To put that in perspective, when Colorado legalized began recreational cannabis sales in 2014 the state sold over $1 million in cannabis just on the first day. However keep in mind that Colorado also had 24 dispensaries open on the first day of sales compared to Michigan’s 5. And taking tax dollars into account, Michigan is on a good track right now.

The state is projected to pull in close to $300 million in total tax dollars by 2023, with most of the money going to roads, schools and the state’s general fund.

Are More Dispensaries Coming?

The short answer is yes. But like any legal cannabis market, it won’t be without its roadblocks. The state began accepting applications for recreational marijuana business licenses on November 1 and has since awarded 21 licenses and pre-qualified another 73 applications.

But more than 1,400 of the state’s 1,771 communities have said they don’t want marijuana businesses in their towns, so finding a city that’s amenable to legal weed has been a challenge for businesses. With just a little more than 300 towns so far accepting legal cannabis businesses, it might be some time before there is a dispensary in close driving range for every Michigan resident.

Nevertheless by the end of 2020 there should be close to 100 dispensaries in Michigan. While still not a great amount compared to other states, it has become a common tactic among new legal cannabis states to start out slow and avoid a market crash from too many dispensaries and cannabis supply. It may mean overpriced cannabis and cannabis products for now, but it also means more quality products and prices that will drop in the future.

Hemp Industry Win: Farmers Might Finally Get Bank Access

Hemp Industry Win: Farmers Might Finally Get Bank Access

Banking has been an issue for cannabis and hemp businesses alike due to federal banking restrictions for years. But for hemp, that all could be changing very soon.

It’s safe to say that the hemp industry and cannabis industry don’t have the best relationships with banks. Because most banks are federal institutions, they have to follow federal law. This is why despite cannabis being legal in multiple state, businesses have a lot of difficulty finding a bank that will work with them.

While this will remain the case for the cannabis industry unless the SAFE Banking Act passes, the legal hemp industry has achieved another milestone in regards to banking for legal hemp businesses.

Hemp Industry Banking

Currently, the banks that actually work with legal hemp businesses could be counted on one hand. Due to strict requirements that come with loads of paperwork, most banks just avoid hemp businesses all together. But that is all about to change.

Federal and state bank regulators announced Tuesday that they were scrapping a burdensome requirement that banks said kept them away from the hemp business. With the requirement scrapped, banks no longer have to treat their hemp customers as suspicious and file reams of paperwork to anti-money-laundering authorities for each interaction.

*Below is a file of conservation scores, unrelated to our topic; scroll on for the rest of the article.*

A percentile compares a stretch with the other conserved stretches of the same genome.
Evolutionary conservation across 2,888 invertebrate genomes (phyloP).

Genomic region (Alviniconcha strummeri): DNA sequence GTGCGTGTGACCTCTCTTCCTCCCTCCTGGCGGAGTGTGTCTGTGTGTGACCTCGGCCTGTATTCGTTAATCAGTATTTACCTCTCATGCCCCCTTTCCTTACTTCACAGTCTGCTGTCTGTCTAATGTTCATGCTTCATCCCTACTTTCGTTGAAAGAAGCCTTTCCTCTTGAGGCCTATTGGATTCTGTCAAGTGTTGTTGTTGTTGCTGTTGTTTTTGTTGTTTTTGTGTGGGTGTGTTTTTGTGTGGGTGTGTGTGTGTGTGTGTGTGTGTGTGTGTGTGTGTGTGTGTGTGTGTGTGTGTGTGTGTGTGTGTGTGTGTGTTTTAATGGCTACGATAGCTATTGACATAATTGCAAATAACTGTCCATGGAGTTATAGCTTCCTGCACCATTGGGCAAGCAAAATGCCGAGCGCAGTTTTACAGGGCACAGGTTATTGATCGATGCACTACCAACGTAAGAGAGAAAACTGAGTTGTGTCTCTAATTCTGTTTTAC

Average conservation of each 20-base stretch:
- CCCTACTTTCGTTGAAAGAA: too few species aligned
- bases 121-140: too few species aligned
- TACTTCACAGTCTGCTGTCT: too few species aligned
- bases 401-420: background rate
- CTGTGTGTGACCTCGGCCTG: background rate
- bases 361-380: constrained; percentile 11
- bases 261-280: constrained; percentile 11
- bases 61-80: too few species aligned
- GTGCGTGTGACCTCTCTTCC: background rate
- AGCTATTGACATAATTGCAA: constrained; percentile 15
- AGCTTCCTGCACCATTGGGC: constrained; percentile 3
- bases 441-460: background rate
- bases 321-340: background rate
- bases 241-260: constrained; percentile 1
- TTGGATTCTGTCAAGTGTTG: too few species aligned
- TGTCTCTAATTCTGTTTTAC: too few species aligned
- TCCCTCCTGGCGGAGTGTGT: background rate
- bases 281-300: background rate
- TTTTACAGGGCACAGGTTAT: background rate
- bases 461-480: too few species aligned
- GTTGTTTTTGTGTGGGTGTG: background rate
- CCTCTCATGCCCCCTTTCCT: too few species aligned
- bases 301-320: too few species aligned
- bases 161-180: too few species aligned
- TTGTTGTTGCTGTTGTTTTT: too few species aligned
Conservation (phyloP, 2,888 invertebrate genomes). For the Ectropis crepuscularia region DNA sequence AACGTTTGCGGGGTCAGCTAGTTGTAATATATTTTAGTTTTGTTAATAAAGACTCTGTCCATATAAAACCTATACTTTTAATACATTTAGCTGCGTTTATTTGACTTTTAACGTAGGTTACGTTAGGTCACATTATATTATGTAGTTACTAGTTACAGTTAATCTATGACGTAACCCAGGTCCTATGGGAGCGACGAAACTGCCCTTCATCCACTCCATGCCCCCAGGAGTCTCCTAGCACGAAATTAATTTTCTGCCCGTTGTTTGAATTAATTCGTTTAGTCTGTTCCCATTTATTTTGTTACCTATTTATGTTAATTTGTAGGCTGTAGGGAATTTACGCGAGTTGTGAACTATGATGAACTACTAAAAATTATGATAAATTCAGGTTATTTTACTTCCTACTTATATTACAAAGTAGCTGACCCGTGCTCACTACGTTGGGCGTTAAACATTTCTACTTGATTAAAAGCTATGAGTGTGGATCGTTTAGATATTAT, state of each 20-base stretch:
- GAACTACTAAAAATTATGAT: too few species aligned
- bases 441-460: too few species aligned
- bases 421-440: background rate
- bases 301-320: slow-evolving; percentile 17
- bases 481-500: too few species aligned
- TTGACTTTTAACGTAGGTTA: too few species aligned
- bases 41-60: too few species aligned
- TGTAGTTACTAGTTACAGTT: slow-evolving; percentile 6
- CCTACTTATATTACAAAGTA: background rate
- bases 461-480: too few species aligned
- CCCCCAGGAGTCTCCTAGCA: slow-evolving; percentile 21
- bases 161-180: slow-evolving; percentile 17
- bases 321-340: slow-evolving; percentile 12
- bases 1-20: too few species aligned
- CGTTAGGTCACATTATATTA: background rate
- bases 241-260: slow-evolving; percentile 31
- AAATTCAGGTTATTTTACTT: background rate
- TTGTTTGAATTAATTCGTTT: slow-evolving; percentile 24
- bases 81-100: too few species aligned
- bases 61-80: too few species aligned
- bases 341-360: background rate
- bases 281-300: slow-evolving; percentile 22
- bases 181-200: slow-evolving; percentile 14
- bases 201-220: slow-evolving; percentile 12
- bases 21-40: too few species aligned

In other words, with less paper work and red tape surrounding the legal hemp industry, banks are about to feel a lot safer about working with hemp businesses. And it’s not like the demand isn’t there either.

In November of 2019, the American Banking Association surveyed 1,800 agriculture-focused banks in the country and found that almost half had gotten questions from their farmer-customers about whether they would still do business with them if they started growing hemp.

Hopping on a moving train

Banks have been sitting on the sidelines of the legal hemp industry and legal cannabis industry for a while now, and the industry has progressed just fine without the financial institutions up to this point. Even though banks have been slow to embrace the cannabis industry, investors have been geared up to profit from it.

Analysts tracking publicly traded companies have added pot producers to their portfolios, in order to help investors decide where best to maximize their exposure to the industry. Ultra-rich venture capitalists have begun to treat pot businesses like tech start-ups. While some stocks have had their hiccups, the industry is looking strong and projected to continue growing through 2020 and beyond.

While banks have been slow to get onboard the legal hemp industry train, hemp businesses will likely be happy to work with them now that the requirements have been lessened. Even though hemp flower producers may still find it difficult having a product so similar to federally illegal cannabis, other businesses in hemp clothing and manufacturing should start finding it much easier to find a bank that will work with them.

Is cannabis banking next?

The hemp industry is making strides on strides in terms of legalization and banking access, whereas legal cannabis industries have been inching along slowly year over year. Progress has been exponential since Colorado first legalized in 2012, with multiple states following suit in the years after. But with federal law remaining the same regarding cannabis, progress has been slow with legal cannabis businesses still lacking banking access, despite state law.